Greatest Films of the 1980s
Greatest Films of the 1980s


Greatest Films of the 1980s
1980 | 1981 | 1982 | 1983 | 1984 | 1985 | 1986 | 1987 | 1988 | 1989

1985

Title Screen Film Genre(s), Title, Year, (Country), Length, Director, Description

Back to the Future (1985), 116 minutes, D: Robert Zemeckis
See series: Back to the Future (1985-1990).

Brazil (1985, UK), 131 minutes, D: Terry Gilliam
An offbeat, satirical ultra-dark comedy of an oppressive, alternative future, with visually-imaginative references to Kafka's The Trial, Orwell's 1984 and A Clockwork Orange. Mild-mannered and meek bureaucratic statistician Sam Lowry (Jonathan Pryce), a civil servant Everyman works in the regulatory Ministry of Information (MOI), jammed with paperwork and filled with endless pneumatic tubes. When a literal beetle is squashed in an office teletype printer and causes a typographical error that alters an arrest record, it unjustly identifies an innocent citizen Mr. Buttle as suspected terrorist Harry Tuttle (Robert De Niro). When Lowry investigates the case of mistaken identity and attempts to unravel it, he escapes to become a silver-winged hero in the clouds who rescues a dreamlike fantasy girl Jill Layton (Kim Greist). A similar-looking female truck driver inspires him to win her love, but meanwhile, he has become the subject of study by the totalitarian regime.

The Breakfast Club (1985), 92 minutes, D: John Hughes

Cocoon (1985), 117 minutes, D: Ron Howard

The Color Purple (1985), 152 minutes, D: Steven Spielberg

The Emerald Forest (1985, UK/US), 113 minutes, D: John Boorman

The Goonies (1985), 114 minutes, D: Richard Donner

Kiss of the Spider Woman (1985, Braz./US/Arg.), 119 minutes, D: Hector Babenco

Lost in America (1985), 91 minutes, D: Albert Brooks

My Beautiful Laundrette (1985, UK), 97 minutes, D: Stephen Frears

My Life as a Dog (1985, Swe.) (aka Mitt Liv Som Hund), 101 minutes, D: Lasse Hallstrom

The Official Story (1985, Argentina) (aka La Historia Oficial), 112 minutes, D: Luis Puenzo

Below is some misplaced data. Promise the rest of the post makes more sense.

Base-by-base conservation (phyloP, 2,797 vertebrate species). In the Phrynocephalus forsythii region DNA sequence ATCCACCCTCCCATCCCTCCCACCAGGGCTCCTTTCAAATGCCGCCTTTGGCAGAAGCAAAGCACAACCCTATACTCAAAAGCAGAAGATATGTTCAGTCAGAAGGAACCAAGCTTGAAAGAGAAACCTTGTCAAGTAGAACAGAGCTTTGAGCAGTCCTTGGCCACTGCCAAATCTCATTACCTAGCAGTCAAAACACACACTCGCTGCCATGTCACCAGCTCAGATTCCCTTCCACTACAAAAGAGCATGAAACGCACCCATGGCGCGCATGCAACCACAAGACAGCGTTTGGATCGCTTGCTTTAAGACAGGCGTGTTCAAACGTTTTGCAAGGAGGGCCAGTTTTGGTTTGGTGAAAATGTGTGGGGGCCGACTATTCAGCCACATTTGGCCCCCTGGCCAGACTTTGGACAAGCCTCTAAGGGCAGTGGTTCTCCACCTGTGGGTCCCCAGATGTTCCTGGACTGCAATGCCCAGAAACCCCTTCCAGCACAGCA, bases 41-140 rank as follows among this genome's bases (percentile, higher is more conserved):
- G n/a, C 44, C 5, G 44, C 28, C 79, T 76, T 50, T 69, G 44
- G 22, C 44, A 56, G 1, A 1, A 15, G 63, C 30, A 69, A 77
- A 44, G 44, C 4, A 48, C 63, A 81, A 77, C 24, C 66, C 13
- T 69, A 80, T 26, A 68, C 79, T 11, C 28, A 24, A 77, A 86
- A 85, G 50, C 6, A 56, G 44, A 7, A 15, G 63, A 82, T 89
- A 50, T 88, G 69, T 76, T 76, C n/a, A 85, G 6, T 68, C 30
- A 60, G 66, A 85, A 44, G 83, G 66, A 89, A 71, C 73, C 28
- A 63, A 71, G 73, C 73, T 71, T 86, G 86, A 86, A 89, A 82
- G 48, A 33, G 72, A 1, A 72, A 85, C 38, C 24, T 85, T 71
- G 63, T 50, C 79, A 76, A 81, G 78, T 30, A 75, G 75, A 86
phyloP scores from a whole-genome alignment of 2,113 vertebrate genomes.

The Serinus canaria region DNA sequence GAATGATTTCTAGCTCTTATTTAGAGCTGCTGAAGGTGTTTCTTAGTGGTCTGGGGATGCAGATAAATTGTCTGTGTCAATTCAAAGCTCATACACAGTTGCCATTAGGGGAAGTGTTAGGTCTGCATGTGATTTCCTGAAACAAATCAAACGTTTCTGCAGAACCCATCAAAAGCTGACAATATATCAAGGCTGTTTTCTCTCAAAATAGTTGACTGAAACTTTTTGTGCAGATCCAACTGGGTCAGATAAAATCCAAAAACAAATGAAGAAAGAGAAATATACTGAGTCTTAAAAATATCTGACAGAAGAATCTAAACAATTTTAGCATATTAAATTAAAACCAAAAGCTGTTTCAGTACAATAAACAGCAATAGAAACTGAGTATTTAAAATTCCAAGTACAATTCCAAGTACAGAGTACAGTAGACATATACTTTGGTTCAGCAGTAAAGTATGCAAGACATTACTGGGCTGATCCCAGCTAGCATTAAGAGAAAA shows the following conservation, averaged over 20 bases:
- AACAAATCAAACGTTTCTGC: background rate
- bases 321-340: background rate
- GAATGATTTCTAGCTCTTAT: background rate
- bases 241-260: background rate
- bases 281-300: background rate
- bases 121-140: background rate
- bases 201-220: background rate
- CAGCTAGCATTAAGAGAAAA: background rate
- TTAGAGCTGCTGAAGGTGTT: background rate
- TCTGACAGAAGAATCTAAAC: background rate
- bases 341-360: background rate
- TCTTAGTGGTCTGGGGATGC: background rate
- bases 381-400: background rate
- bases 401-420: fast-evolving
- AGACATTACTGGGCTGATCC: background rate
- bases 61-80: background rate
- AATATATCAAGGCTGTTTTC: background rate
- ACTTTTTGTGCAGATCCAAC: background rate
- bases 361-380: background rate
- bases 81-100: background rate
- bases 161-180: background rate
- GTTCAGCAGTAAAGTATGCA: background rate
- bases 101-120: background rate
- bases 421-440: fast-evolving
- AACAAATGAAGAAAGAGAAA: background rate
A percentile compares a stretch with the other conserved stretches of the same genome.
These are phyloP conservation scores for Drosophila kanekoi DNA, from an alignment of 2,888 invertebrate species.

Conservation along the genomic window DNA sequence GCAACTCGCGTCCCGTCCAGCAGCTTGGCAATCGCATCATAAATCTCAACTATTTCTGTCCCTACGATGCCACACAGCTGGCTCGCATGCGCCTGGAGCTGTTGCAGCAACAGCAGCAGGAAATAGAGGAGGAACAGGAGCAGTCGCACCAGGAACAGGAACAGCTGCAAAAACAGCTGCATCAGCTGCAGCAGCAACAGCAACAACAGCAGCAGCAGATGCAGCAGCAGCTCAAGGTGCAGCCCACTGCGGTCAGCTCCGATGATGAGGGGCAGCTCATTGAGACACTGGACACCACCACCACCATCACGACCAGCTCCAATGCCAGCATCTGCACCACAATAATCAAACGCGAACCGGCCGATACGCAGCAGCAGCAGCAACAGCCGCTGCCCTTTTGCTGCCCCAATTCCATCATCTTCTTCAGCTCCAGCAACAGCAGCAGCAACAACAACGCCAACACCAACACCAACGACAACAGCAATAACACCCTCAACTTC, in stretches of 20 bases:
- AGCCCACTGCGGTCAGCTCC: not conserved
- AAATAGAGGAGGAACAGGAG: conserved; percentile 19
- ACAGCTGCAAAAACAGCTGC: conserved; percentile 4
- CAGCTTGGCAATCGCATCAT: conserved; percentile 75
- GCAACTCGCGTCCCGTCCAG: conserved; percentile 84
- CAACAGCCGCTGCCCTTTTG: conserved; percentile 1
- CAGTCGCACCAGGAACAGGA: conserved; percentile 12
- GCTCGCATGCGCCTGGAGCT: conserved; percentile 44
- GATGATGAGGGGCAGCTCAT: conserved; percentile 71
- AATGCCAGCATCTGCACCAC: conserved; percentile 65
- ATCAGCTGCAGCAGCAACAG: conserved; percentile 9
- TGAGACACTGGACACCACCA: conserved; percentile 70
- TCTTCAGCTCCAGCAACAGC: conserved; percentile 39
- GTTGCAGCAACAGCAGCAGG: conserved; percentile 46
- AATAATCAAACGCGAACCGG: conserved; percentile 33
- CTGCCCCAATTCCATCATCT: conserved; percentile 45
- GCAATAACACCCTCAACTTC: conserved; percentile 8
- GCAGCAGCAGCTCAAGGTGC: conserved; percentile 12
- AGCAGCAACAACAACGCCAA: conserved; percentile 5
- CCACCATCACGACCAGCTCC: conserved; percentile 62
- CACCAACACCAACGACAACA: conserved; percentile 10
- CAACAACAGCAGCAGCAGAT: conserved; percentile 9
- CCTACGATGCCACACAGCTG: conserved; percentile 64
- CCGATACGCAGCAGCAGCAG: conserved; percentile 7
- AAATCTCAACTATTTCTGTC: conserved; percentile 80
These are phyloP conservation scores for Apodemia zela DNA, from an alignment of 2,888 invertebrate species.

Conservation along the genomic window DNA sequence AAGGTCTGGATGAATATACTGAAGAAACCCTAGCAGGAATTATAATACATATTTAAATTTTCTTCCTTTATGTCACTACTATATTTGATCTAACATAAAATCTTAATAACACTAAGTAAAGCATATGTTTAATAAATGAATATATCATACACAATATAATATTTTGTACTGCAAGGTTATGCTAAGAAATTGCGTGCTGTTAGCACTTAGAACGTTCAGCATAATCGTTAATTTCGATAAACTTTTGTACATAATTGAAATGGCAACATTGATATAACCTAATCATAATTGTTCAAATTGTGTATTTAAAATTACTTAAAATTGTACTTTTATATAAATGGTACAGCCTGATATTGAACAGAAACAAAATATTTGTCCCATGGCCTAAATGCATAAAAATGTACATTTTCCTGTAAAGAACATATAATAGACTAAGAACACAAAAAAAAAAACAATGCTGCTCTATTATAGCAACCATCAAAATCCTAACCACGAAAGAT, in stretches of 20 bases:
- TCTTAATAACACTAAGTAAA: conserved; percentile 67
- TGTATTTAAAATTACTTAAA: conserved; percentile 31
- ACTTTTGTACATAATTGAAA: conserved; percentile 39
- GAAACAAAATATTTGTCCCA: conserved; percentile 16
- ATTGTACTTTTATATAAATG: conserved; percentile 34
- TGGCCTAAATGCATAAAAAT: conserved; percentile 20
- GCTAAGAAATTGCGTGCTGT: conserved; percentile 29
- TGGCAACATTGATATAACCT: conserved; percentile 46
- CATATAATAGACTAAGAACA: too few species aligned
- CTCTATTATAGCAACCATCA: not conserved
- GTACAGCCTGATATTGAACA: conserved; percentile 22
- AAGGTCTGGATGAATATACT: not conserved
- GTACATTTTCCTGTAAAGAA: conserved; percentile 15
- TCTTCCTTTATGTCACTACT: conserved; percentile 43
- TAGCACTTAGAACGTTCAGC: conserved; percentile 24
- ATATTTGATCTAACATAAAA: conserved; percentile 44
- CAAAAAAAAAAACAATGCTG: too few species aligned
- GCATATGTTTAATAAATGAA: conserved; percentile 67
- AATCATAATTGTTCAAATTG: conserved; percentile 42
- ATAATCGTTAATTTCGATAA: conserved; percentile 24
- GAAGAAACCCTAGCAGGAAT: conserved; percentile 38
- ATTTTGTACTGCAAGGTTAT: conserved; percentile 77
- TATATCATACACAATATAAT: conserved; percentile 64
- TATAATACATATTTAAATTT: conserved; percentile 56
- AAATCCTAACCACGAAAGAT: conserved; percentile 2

Out of Africa (1985), 162 minutes, D: Sydney Pollack

Pale Rider (1985), 120 minutes, D: Clint Eastwood

Pee-Wee's Big Adventure (1985), 90 minutes, D: Tim Burton

Prizzi's Honor (1985), 130 minutes, D: John Huston
In the black comedy 'sleeper' hit about questionable loyalties, Jack Nicholson took the convincing role of Charley Partanna, a dedicated, proud and unquestioning hit-man for the powerful Prizzi boss 'family.' The dim-witted Charley was fatally-hooked and love-struck by sultry, Los Angeles-bred blonde Irene Walker (Kathleen Turner), a rival paid 'contractor' or hired assassin. After he asked, "Do I ice her? Do I marry her?" a bi-coastal, opposites-attract romantic courtship led to marriage. Unfortunately, their Mafia-associated love and work didn't mix well together, and they were both tasked with taking each other out. In the film's double-crossing confrontational bedroom scene, the two lovers armed themselves with a gun and knife to eliminate each other.

The Purple Rose of Cairo (1985), 84 minutes, D: Woody Allen

Ran (1985, Jp./Fr.), 160 minutes, D: Akira Kurosawa

A Room With a View (1985, UK), 117 minutes, D: James Ivory
A delightful comedy of errors tale of repressed Victorian romance and British conceit, adapted from E.M. Forster's novel. A proper Edwardian young girl (Helena Bonham Carter) with her elderly, guilt-ridden spinster chaperone/cousin (Maggie Smith) take a tourist holiday in Italy. There, she meets a free-spirited suitor (Julian Sands), but is whisked back to Surrey, England when romance develops. Back home, she is engaged to a prissy, dispassionate, self-possessed, intellectual gentleman (Daniel Day-Lewis). When she is reunited with the charming young man from Florence, she must make a defiant decision regarding her marital plans.

Sherman's March (1985), 157 minutes, D: Ross McElwee

The Trip to Bountiful (1985), 105 minutes, D: Peter Masterson

Witness (1985), 112 minutes, D: Peter Weir


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